King, of course, is hugely popular as a writer. And yet, as Todd Vanderwerff points out for Vox, this rarel,y translates into great adaptations in film.
Why not? Todd argues thta the adaptations tend to skimp on a key component of King’s stories — the build up of a friendly locality. Audiences need to be lured into liking the setting (a small town, for example) before they will react to a threat to it.
Very interesting point. And a new TV series based on a King sotry, Mr. Mercedes may be getting this right!
Not sure what to make of this. Here is a scene from the Leftovers, season 2
Little can be said with certainty about the insane ending to this episode, in which Kevin Garvey gulped a cup of poison and the man who vowed to bring him back to life instead squirted the supposed antidote on the floor and shot himself.
Hmmm … The screen writers may have overdosed on Kafka.
Not sure why, really. But I was reminded of this episode from Monty Python’s TV show. Perhaps it was the reference to Budapest. Enjoy!
Years ago, I took Good Neighbors for granted. I thought it was funny, but nothing special. Now when I watch it again, I realize how foolish I was. It was indeed a great show! “The Mutiny” is one of my favorite episodes. Jerry (one of the neighbors) gets into a tiff with his boss. Tom (the other neighbor) tries to help out. And in the midst of it all, Jerry’s wife has the lead in the town’s play. enjoy!
No no! The famous party hound and singer has not chosen me as a heart throb. But she has chosen to reveal to ElleUK.com the five top hotels where she likes to drop serious dineros.
I am reminded of a great episode from a TV series, years ago, “The Duchess of Duke Street”. The series is loosely — very loosely — based on the life of Rosa Lewis, who ran the legendary Cavendish Hotel from Edwardian times to the second war. BTW, Edwardian London saw the rise of the great hotels. Bertie, the Prince of Wales, loved dining out and fashionable London followed him. If you want to see more, check out a humorous episode of “Supersizer Me“.
Back to the TV series — in this episode called “The Outsiders”, a man with a rather ordinary background chooses to spend his last days at the luxurious and expensive hotel to rub shoulders with the rich and famous. Enjoy!
This, in turn, is a riff on a great 1932 movie: Grand Hotel, starring Greta Garbo and John Barrymore. It is a great period piece!
After Caligula, I suppose that any anyone would look pretty good. But Claudius was in fact a great Caesar. Things did not, however, get off to a bumpy start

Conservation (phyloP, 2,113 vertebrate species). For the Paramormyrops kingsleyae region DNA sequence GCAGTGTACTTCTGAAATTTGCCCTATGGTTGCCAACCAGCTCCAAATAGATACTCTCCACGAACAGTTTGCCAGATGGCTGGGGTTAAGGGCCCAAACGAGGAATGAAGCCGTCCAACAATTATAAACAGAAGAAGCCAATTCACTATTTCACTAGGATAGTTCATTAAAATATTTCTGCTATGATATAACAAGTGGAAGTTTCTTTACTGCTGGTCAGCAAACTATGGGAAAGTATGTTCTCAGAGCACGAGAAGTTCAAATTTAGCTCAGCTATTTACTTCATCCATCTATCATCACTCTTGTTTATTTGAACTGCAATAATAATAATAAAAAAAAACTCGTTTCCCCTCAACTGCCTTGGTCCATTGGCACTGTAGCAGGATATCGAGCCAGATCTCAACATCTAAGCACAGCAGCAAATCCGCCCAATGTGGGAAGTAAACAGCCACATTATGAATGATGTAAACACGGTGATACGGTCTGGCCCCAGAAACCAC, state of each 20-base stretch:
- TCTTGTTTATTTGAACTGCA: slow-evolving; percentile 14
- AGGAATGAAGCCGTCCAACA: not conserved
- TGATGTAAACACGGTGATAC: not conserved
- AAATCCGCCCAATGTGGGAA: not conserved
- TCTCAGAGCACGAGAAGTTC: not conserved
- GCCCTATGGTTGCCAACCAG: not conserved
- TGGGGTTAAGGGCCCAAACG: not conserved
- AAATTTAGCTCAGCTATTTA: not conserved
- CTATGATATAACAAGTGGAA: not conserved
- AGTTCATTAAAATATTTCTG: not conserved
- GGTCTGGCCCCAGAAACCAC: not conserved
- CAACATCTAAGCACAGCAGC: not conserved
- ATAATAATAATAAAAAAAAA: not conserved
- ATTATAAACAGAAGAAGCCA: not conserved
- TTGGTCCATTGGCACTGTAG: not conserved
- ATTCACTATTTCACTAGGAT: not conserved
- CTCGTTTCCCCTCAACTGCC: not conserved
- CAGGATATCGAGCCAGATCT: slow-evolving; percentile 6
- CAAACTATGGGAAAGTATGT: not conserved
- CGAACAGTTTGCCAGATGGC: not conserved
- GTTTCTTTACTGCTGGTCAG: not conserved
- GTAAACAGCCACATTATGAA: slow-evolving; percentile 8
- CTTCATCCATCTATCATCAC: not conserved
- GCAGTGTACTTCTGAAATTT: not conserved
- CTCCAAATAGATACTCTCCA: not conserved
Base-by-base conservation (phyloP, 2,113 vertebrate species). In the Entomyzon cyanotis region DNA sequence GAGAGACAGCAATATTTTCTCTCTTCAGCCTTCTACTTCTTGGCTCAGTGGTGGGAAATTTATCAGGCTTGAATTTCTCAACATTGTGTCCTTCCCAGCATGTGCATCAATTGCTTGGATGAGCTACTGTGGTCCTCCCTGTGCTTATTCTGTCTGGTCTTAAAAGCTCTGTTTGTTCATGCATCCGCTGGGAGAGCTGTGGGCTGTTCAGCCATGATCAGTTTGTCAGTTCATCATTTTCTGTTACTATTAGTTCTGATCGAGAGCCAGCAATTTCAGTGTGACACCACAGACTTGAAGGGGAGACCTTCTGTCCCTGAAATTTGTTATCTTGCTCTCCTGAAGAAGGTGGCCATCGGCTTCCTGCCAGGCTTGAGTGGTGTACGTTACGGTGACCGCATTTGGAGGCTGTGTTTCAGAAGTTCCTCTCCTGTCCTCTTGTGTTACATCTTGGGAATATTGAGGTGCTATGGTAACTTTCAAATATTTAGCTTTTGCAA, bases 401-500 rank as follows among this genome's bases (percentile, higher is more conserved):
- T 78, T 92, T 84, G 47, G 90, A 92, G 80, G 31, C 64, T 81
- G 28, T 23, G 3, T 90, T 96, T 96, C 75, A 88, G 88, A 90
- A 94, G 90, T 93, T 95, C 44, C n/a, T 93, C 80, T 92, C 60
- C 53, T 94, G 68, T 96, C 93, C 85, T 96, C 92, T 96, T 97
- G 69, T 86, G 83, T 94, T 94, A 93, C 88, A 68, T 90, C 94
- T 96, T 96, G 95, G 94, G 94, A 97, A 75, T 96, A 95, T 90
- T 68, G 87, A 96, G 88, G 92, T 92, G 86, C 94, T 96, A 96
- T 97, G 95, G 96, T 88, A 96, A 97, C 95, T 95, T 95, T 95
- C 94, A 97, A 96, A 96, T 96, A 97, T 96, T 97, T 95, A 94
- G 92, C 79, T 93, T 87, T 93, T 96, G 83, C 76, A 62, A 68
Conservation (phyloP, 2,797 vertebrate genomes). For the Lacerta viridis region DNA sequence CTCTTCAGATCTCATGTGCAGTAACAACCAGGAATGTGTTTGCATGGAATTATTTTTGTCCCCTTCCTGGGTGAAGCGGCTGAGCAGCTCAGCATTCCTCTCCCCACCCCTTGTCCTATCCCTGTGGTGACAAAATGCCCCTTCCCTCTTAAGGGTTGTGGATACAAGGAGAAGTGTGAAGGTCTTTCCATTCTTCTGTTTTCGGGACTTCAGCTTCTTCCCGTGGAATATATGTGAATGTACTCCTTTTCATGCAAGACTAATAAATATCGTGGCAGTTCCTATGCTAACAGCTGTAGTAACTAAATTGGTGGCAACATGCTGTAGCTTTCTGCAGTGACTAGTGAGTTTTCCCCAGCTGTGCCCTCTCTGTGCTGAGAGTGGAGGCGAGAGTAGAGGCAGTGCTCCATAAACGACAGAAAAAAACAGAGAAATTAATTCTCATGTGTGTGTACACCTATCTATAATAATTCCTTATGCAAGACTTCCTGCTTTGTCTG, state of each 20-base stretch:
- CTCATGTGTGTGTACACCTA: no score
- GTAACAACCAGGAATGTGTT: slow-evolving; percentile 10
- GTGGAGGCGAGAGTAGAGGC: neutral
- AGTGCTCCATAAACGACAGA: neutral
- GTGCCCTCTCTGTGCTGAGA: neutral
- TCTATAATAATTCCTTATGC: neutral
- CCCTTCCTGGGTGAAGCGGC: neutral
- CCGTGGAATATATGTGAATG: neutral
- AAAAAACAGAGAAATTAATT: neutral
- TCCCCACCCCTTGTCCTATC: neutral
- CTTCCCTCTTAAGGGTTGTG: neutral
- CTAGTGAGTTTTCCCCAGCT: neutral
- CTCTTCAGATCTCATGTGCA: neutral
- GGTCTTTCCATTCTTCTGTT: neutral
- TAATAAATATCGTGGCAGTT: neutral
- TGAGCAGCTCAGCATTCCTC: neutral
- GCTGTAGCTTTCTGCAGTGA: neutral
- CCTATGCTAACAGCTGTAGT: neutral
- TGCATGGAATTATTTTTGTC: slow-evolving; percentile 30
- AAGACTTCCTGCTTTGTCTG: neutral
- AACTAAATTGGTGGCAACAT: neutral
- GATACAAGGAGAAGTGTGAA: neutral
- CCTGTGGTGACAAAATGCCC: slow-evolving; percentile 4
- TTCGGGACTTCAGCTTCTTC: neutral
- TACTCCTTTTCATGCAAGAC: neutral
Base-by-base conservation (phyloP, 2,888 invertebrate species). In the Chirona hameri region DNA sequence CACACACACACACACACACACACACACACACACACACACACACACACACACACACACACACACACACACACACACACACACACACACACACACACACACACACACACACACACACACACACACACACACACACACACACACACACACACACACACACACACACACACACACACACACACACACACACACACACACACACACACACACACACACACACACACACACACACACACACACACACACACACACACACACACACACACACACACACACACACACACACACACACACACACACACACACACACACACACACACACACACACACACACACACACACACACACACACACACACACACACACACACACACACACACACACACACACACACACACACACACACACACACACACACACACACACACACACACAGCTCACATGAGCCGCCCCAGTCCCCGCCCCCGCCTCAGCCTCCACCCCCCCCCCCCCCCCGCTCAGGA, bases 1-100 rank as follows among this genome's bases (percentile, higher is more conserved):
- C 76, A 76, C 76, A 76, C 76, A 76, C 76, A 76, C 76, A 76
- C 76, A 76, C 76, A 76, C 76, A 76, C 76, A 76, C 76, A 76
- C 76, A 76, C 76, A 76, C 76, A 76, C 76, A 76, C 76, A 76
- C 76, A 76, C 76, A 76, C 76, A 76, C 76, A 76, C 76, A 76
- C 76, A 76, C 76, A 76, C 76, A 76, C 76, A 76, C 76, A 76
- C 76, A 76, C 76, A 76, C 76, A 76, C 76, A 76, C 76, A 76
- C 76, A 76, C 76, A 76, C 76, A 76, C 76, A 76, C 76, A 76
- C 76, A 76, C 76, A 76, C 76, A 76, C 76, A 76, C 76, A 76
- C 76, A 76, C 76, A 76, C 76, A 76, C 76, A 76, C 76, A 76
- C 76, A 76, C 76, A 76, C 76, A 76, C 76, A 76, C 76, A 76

In A.D. 41, a cabal of Praetorian Guards—the sworn protectors of the Roman emperor—assassinated Caligula and brutally murdered his wife and child at the imperial palace. As the story goes, upon hearing the commotion, a frightened Claudius ran for his life and took refuge on a balcony. The Praetorians eventually found him cowering behind a curtain, but rather than killing him, they saluted him as Rome’s new emperor. Claudius’ disabilities may have given the impression that he could be easily manipulated, but once in power, he showed himself to be cleverer than previously believed. He deftly avoided a confrontation with the Roman senate, and purchased the loyalty of the Praetorian Guard with a massive 15,000-sesterce per man donative. His ailments appeared to improve after he took the throne, and he later claimed that he had only pretended to be dimwitted to protect himself. Some historians have even argued that he helped plan or was at least aware of the plot on Caligula’s life.
And this story tells us quite a lot about why Rome could not last — folks grew weary of bloody infighting between those who craved power. Check this out in the great series created by Robert Graves, I, Claudius. Derk Jacobi is brilliant in the lead role.
Tony is getting good press recently and I think that is great. As Fast Company points out, he is doing innovative stuff on TV — taking us places and more important, introducing us to people that would would otherwise be anonymous. And he is getting better at it — not just resting on his laurels.